Usurping the Role of the Courts?

Regulators sometimes address conduct by practitioners that are also being addressed by the courts. For example, a practitioner can be disciplined for sexual abuse and can also be subject to criminal proceedings and a civil cause of action for damages in relation to the same conduct. It is generally understood that the various proceedings have different purposes and there is concurrent jurisdiction. Do the same principles apply where the dispute is overbilling by a practitioner and compliance with a related court order? According to Chijindu v. Law Society of Ontario, 2021 ONSC 4872 (CanLII), https://canlii.ca/t/jgvsc, the answer is yes.

In that case, the practitioner billed a client for recovery of client money that had been misappropriated by others. The practitioner kept more of the recovered money than had been specified in the retainer agreement. The client brought proceedings against the practitioner and a court ordered repayment of most of the funds. Rather than repaying the money to the client, the practitioner rendered new invoices that were alleged to have been false and misleading. The regulator then disciplined the practitioner for failing to comply with the court order, keeping client money that the practitioner was not entitled to, and rendering false accounts. The practitioner’s licence was ultimately revoked.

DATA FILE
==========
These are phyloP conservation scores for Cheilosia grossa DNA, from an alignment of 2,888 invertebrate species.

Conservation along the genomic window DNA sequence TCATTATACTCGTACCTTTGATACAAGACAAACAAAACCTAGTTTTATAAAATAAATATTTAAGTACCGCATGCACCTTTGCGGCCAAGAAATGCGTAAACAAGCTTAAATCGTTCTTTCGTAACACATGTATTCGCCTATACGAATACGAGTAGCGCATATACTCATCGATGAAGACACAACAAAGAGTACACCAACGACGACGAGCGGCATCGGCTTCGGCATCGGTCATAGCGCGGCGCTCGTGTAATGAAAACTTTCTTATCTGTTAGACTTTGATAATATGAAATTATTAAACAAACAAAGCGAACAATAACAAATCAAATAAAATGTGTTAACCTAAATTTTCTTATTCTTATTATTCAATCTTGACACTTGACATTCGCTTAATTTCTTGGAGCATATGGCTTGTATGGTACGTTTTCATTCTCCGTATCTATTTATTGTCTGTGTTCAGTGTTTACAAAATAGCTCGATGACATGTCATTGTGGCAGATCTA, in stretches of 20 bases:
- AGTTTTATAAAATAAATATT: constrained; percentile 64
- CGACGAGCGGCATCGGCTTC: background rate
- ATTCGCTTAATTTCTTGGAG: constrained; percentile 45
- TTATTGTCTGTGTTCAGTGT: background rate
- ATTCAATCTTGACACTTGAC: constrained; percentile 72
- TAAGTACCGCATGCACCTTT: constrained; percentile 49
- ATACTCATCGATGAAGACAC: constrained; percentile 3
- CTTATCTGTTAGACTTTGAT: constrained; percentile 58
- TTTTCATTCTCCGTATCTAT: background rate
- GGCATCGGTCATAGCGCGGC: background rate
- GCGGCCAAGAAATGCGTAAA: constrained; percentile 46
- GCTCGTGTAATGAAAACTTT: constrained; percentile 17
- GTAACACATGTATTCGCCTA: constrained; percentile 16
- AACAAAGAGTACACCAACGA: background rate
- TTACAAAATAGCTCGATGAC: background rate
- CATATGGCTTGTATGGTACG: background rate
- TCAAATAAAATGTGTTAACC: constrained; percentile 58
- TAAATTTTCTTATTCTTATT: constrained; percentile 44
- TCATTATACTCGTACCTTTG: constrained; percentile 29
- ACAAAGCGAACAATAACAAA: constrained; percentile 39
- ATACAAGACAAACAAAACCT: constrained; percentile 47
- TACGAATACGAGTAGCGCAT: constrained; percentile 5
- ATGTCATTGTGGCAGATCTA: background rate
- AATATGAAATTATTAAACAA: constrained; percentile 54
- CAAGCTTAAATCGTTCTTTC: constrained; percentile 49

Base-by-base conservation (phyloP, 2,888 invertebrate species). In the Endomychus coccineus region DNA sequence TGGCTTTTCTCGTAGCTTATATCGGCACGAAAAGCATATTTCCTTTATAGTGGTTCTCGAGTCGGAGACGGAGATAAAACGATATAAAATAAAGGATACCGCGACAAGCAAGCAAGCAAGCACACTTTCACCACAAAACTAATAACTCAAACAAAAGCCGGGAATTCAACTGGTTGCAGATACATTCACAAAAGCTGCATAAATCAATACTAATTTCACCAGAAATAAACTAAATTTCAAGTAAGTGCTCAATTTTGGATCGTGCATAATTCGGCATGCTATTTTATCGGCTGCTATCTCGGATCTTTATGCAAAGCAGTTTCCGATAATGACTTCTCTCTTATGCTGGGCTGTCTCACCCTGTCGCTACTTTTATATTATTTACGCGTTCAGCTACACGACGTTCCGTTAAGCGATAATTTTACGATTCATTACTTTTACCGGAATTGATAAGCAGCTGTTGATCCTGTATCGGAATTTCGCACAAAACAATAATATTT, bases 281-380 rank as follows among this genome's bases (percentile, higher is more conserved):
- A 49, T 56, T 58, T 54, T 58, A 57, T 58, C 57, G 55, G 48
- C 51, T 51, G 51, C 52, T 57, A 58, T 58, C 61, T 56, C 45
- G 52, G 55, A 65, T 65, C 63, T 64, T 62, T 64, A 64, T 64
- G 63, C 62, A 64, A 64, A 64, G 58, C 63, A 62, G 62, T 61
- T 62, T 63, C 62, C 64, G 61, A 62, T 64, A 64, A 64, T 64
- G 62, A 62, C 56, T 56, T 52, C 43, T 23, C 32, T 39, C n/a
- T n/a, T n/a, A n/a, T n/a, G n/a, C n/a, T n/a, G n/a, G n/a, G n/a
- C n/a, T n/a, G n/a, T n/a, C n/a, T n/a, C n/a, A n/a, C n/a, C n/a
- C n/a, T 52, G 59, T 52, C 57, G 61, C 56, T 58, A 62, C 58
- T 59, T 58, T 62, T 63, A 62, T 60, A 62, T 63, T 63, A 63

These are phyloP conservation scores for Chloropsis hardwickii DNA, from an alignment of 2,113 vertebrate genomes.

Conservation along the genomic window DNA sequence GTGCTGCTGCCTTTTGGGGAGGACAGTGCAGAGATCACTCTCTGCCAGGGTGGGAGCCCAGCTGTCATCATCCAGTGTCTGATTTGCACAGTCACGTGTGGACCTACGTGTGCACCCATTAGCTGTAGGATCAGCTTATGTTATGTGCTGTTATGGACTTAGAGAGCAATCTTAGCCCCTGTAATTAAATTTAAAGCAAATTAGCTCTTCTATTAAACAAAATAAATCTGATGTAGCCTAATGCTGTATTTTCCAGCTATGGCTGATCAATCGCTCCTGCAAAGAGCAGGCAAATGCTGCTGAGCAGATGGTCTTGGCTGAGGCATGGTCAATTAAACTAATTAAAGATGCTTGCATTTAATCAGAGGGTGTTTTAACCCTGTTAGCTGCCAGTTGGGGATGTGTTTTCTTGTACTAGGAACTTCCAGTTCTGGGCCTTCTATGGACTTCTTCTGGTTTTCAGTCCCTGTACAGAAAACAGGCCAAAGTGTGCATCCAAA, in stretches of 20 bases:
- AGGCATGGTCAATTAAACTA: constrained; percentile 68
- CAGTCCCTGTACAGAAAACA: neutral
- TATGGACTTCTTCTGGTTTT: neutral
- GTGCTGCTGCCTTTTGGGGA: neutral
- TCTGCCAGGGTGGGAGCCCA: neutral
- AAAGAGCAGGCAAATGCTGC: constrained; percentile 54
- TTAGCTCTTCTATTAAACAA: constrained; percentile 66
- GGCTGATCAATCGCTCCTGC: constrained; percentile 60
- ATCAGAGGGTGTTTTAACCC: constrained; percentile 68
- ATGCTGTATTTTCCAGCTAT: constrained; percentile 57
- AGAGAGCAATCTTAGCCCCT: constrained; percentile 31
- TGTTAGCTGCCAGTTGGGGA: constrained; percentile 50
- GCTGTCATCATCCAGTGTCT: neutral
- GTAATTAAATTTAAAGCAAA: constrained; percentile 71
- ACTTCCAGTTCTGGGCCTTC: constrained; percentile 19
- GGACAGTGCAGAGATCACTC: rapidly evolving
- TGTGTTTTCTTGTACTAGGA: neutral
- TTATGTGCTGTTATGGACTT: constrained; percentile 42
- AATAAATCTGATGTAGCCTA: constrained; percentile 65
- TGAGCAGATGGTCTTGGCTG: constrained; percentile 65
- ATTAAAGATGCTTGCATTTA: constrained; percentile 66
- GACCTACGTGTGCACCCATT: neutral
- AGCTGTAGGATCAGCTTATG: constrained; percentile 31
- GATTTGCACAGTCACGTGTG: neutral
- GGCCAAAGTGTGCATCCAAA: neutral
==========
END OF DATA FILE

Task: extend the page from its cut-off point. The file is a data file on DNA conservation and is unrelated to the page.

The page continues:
On appeal from the discipline proceedings, the Divisional Court upheld the findings. With respect to the issue of whether the disciplinary process can address billing issues or non-compliance with court orders, the Divisional Court said:

The inquiry undertaken at the hearing division was whether fees charged were fair and reasonable, or contrary to Rule 3.6-1 of the Rules of Professional Conduct, and, as noted, the hearing division was empowered by the legislature to determine any question of fact or law before it. Accordingly, we conclude that it was not an abuse of process for the hearing panel to determine whether the fees were fair and reasonable.

Similarly, the Divisional Court did not agree that breaching a court order could only be enforced by a contempt of court proceeding; a regulator could also view that behaviour as constituting professional misconduct.

The Divisional Court also upheld the sanction of revocation, finding that the conduct was dishonest, a breach of trust analogous to misappropriation of client trust funds, and constituted a disregard for the law, inconsistent with the practitioner’s status as a lawyer.

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